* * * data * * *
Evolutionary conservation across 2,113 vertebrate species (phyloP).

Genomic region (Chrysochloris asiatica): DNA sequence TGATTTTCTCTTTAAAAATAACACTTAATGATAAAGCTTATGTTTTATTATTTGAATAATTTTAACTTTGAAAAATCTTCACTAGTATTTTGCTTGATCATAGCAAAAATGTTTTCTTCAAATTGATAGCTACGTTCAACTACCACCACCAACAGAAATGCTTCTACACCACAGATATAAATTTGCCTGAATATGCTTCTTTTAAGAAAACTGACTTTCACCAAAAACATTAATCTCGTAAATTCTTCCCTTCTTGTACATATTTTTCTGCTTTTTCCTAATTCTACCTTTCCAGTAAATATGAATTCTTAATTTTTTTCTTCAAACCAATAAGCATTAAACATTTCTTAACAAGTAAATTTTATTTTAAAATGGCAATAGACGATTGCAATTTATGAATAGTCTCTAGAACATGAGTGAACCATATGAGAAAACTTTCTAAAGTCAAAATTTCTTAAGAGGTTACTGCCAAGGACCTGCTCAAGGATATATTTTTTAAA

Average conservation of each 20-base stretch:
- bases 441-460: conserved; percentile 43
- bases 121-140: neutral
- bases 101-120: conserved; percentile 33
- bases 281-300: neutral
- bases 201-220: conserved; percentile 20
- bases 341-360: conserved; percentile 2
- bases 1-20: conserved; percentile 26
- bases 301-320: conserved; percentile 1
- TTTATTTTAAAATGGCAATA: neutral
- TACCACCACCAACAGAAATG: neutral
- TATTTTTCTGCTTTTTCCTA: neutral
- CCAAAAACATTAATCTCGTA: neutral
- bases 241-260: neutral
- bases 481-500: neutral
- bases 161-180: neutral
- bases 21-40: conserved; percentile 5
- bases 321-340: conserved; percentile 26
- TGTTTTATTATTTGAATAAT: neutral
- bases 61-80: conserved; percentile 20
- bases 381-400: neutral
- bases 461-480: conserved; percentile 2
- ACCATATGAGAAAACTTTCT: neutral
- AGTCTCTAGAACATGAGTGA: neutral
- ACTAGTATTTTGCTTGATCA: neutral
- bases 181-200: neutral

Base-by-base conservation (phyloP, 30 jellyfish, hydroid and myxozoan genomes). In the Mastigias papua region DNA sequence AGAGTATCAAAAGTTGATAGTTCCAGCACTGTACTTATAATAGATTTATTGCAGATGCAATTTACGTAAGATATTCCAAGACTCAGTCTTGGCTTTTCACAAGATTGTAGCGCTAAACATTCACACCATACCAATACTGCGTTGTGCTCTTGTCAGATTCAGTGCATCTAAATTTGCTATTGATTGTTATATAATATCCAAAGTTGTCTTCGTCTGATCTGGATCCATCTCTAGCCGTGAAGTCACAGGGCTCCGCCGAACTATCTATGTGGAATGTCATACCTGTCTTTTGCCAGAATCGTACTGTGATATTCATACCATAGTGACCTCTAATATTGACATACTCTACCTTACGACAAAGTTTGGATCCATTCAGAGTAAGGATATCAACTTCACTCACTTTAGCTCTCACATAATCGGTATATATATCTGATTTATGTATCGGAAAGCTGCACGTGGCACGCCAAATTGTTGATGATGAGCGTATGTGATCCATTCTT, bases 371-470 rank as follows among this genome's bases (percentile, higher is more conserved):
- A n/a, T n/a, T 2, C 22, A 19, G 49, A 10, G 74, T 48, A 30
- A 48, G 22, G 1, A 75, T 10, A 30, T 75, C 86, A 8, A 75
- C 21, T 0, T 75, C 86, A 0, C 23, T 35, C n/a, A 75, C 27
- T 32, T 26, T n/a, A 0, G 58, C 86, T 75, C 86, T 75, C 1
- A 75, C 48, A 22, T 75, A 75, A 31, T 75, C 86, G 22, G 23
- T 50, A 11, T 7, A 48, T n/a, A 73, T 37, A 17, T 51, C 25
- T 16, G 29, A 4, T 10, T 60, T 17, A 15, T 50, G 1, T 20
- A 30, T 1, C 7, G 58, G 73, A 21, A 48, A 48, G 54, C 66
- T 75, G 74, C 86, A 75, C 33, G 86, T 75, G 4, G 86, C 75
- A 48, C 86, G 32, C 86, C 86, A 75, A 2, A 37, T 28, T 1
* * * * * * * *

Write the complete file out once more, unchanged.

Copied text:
Evolutionary conservation across 2,113 vertebrate species (phyloP).

Genomic region (Chrysochloris asiatica): DNA sequence TGATTTTCTCTTTAAAAATAACACTTAATGATAAAGCTTATGTTTTATTATTTGAATAATTTTAACTTTGAAAAATCTTCACTAGTATTTTGCTTGATCATAGCAAAAATGTTTTCTTCAAATTGATAGCTACGTTCAACTACCACCACCAACAGAAATGCTTCTACACCACAGATATAAATTTGCCTGAATATGCTTCTTTTAAGAAAACTGACTTTCACCAAAAACATTAATCTCGTAAATTCTTCCCTTCTTGTACATATTTTTCTGCTTTTTCCTAATTCTACCTTTCCAGTAAATATGAATTCTTAATTTTTTTCTTCAAACCAATAAGCATTAAACATTTCTTAACAAGTAAATTTTATTTTAAAATGGCAATAGACGATTGCAATTTATGAATAGTCTCTAGAACATGAGTGAACCATATGAGAAAACTTTCTAAAGTCAAAATTTCTTAAGAGGTTACTGCCAAGGACCTGCTCAAGGATATATTTTTTAAA

Average conservation of each 20-base stretch:
- bases 441-460: conserved; percentile 43
- bases 121-140: neutral
- bases 101-120: conserved; percentile 33
- bases 281-300: neutral
- bases 201-220: conserved; percentile 20
- bases 341-360: conserved; percentile 2
- bases 1-20: conserved; percentile 26
- bases 301-320: conserved; percentile 1
- TTTATTTTAAAATGGCAATA: neutral
- TACCACCACCAACAGAAATG: neutral
- TATTTTTCTGCTTTTTCCTA: neutral
- CCAAAAACATTAATCTCGTA: neutral
- bases 241-260: neutral
- bases 481-500: neutral
- bases 161-180: neutral
- bases 21-40: conserved; percentile 5
- bases 321-340: conserved; percentile 26
- TGTTTTATTATTTGAATAAT: neutral
- bases 61-80: conserved; percentile 20
- bases 381-400: neutral
- bases 461-480: conserved; percentile 2
- ACCATATGAGAAAACTTTCT: neutral
- AGTCTCTAGAACATGAGTGA: neutral
- ACTAGTATTTTGCTTGATCA: neutral
- bases 181-200: neutral

Base-by-base conservation (phyloP, 30 jellyfish, hydroid and myxozoan genomes). In the Mastigias papua region DNA sequence AGAGTATCAAAAGTTGATAGTTCCAGCACTGTACTTATAATAGATTTATTGCAGATGCAATTTACGTAAGATATTCCAAGACTCAGTCTTGGCTTTTCACAAGATTGTAGCGCTAAACATTCACACCATACCAATACTGCGTTGTGCTCTTGTCAGATTCAGTGCATCTAAATTTGCTATTGATTGTTATATAATATCCAAAGTTGTCTTCGTCTGATCTGGATCCATCTCTAGCCGTGAAGTCACAGGGCTCCGCCGAACTATCTATGTGGAATGTCATACCTGTCTTTTGCCAGAATCGTACTGTGATATTCATACCATAGTGACCTCTAATATTGACATACTCTACCTTACGACAAAGTTTGGATCCATTCAGAGTAAGGATATCAACTTCACTCACTTTAGCTCTCACATAATCGGTATATATATCTGATTTATGTATCGGAAAGCTGCACGTGGCACGCCAAATTGTTGATGATGAGCGTATGTGATCCATTCTT, bases 371-470 rank as follows among this genome's bases (percentile, higher is more conserved):
- A n/a, T n/a, T 2, C 22, A 19, G 49, A 10, G 74, T 48, A 30
- A 48, G 22, G 1, A 75, T 10, A 30, T 75, C 86, A 8, A 75
- C 21, T 0, T 75, C 86, A 0, C 23, T 35, C n/a, A 75, C 27
- T 32, T 26, T n/a, A 0, G 58, C 86, T 75, C 86, T 75, C 1
- A 75, C 48, A 22, T 75, A 75, A 31, T 75, C 86, G 22, G 23
- T 50, A 11, T 7, A 48, T n/a, A 73, T 37, A 17, T 51, C 25
- T 16, G 29, A 4, T 10, T 60, T 17, A 15, T 50, G 1, T 20
- A 30, T 1, C 7, G 58, G 73, A 21, A 48, A 48, G 54, C 66
- T 75, G 74, C 86, A 75, C 33, G 86, T 75, G 4, G 86, C 75
- A 48, C 86, G 32, C 86, C 86, A 75, A 2, A 37, T 28, T 1